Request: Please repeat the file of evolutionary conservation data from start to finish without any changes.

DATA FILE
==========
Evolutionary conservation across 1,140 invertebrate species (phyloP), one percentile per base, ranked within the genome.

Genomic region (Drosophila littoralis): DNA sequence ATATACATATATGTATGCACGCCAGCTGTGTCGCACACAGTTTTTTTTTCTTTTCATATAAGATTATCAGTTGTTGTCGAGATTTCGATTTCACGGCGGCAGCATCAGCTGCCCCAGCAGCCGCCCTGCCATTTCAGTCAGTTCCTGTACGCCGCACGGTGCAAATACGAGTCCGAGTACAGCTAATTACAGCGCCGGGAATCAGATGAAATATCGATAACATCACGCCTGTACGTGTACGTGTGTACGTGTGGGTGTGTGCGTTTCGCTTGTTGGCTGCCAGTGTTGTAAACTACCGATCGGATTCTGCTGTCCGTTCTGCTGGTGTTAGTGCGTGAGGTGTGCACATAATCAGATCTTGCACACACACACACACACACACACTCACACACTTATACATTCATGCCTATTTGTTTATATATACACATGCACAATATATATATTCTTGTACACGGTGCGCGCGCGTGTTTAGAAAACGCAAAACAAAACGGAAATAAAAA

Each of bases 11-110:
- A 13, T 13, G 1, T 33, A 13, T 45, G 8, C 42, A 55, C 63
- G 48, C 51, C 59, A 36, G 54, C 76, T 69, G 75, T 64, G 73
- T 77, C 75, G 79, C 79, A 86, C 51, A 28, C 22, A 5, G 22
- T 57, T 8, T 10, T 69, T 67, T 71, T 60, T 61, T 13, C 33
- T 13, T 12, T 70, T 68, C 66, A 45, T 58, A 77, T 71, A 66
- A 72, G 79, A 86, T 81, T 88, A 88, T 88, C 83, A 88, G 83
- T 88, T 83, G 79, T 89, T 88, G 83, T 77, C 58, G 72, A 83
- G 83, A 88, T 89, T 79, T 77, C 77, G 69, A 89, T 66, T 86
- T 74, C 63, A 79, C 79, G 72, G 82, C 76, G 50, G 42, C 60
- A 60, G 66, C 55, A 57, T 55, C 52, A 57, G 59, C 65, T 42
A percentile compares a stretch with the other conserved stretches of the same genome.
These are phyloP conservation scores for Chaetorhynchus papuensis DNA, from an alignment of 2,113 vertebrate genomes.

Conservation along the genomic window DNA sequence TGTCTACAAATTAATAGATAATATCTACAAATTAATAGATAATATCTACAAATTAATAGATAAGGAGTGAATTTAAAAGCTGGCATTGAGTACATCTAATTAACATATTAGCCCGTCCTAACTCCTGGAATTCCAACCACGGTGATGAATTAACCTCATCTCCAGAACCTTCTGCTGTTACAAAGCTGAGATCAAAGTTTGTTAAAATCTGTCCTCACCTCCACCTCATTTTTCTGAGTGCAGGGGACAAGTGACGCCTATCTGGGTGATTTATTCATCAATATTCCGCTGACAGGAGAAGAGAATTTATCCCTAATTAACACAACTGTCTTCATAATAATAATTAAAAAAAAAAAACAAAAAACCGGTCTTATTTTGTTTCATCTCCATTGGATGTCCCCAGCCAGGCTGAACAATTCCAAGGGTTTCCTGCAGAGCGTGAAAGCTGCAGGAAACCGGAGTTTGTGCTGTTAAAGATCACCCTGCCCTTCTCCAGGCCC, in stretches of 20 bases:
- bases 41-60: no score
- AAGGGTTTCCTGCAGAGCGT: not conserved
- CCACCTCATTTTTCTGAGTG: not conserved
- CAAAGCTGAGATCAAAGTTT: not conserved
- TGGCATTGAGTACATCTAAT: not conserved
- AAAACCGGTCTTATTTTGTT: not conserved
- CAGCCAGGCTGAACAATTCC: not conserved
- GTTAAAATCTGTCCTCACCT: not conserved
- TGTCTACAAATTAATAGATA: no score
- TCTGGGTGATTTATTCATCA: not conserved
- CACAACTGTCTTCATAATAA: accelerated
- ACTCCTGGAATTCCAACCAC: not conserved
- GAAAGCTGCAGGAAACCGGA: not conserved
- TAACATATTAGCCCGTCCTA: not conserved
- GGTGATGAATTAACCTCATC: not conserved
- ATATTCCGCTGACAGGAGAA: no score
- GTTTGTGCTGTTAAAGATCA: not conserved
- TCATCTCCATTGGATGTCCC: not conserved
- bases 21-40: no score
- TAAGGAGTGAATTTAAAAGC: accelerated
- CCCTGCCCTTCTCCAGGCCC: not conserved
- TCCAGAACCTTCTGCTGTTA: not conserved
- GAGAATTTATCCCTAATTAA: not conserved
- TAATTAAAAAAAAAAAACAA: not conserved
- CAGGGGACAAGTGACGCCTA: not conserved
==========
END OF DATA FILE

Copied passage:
Evolutionary conservation across 1,140 invertebrate species (phyloP), one percentile per base, ranked within the genome.

Genomic region (Drosophila littoralis): DNA sequence ATATACATATATGTATGCACGCCAGCTGTGTCGCACACAGTTTTTTTTTCTTTTCATATAAGATTATCAGTTGTTGTCGAGATTTCGATTTCACGGCGGCAGCATCAGCTGCCCCAGCAGCCGCCCTGCCATTTCAGTCAGTTCCTGTACGCCGCACGGTGCAAATACGAGTCCGAGTACAGCTAATTACAGCGCCGGGAATCAGATGAAATATCGATAACATCACGCCTGTACGTGTACGTGTGTACGTGTGGGTGTGTGCGTTTCGCTTGTTGGCTGCCAGTGTTGTAAACTACCGATCGGATTCTGCTGTCCGTTCTGCTGGTGTTAGTGCGTGAGGTGTGCACATAATCAGATCTTGCACACACACACACACACACACACTCACACACTTATACATTCATGCCTATTTGTTTATATATACACATGCACAATATATATATTCTTGTACACGGTGCGCGCGCGTGTTTAGAAAACGCAAAACAAAACGGAAATAAAAA

Each of bases 11-110:
- A 13, T 13, G 1, T 33, A 13, T 45, G 8, C 42, A 55, C 63
- G 48, C 51, C 59, A 36, G 54, C 76, T 69, G 75, T 64, G 73
- T 77, C 75, G 79, C 79, A 86, C 51, A 28, C 22, A 5, G 22
- T 57, T 8, T 10, T 69, T 67, T 71, T 60, T 61, T 13, C 33
- T 13, T 12, T 70, T 68, C 66, A 45, T 58, A 77, T 71, A 66
- A 72, G 79, A 86, T 81, T 88, A 88, T 88, C 83, A 88, G 83
- T 88, T 83, G 79, T 89, T 88, G 83, T 77, C 58, G 72, A 83
- G 83, A 88, T 89, T 79, T 77, C 77, G 69, A 89, T 66, T 86
- T 74, C 63, A 79, C 79, G 72, G 82, C 76, G 50, G 42, C 60
- A 60, G 66, C 55, A 57, T 55, C 52, A 57, G 59, C 65, T 42
A percentile compares a stretch with the other conserved stretches of the same genome.
These are phyloP conservation scores for Chaetorhynchus papuensis DNA, from an alignment of 2,113 vertebrate genomes.

Conservation along the genomic window DNA sequence TGTCTACAAATTAATAGATAATATCTACAAATTAATAGATAATATCTACAAATTAATAGATAAGGAGTGAATTTAAAAGCTGGCATTGAGTACATCTAATTAACATATTAGCCCGTCCTAACTCCTGGAATTCCAACCACGGTGATGAATTAACCTCATCTCCAGAACCTTCTGCTGTTACAAAGCTGAGATCAAAGTTTGTTAAAATCTGTCCTCACCTCCACCTCATTTTTCTGAGTGCAGGGGACAAGTGACGCCTATCTGGGTGATTTATTCATCAATATTCCGCTGACAGGAGAAGAGAATTTATCCCTAATTAACACAACTGTCTTCATAATAATAATTAAAAAAAAAAAACAAAAAACCGGTCTTATTTTGTTTCATCTCCATTGGATGTCCCCAGCCAGGCTGAACAATTCCAAGGGTTTCCTGCAGAGCGTGAAAGCTGCAGGAAACCGGAGTTTGTGCTGTTAAAGATCACCCTGCCCTTCTCCAGGCCC, in stretches of 20 bases:
- bases 41-60: no score
- AAGGGTTTCCTGCAGAGCGT: not conserved
- CCACCTCATTTTTCTGAGTG: not conserved
- CAAAGCTGAGATCAAAGTTT: not conserved
- TGGCATTGAGTACATCTAAT: not conserved
- AAAACCGGTCTTATTTTGTT: not conserved
- CAGCCAGGCTGAACAATTCC: not conserved
- GTTAAAATCTGTCCTCACCT: not conserved
- TGTCTACAAATTAATAGATA: no score
- TCTGGGTGATTTATTCATCA: not conserved
- CACAACTGTCTTCATAATAA: accelerated
- ACTCCTGGAATTCCAACCAC: not conserved
- GAAAGCTGCAGGAAACCGGA: not conserved
- TAACATATTAGCCCGTCCTA: not conserved
- GGTGATGAATTAACCTCATC: not conserved
- ATATTCCGCTGACAGGAGAA: no score
- GTTTGTGCTGTTAAAGATCA: not conserved
- TCATCTCCATTGGATGTCCC: not conserved
- bases 21-40: no score
- TAAGGAGTGAATTTAAAAGC: accelerated
- CCCTGCCCTTCTCCAGGCCC: not conserved
- TCCAGAACCTTCTGCTGTTA: not conserved
- GAGAATTTATCCCTAATTAA: not conserved
- TAATTAAAAAAAAAAAACAA: not conserved
- CAGGGGACAAGTGACGCCTA: not conserved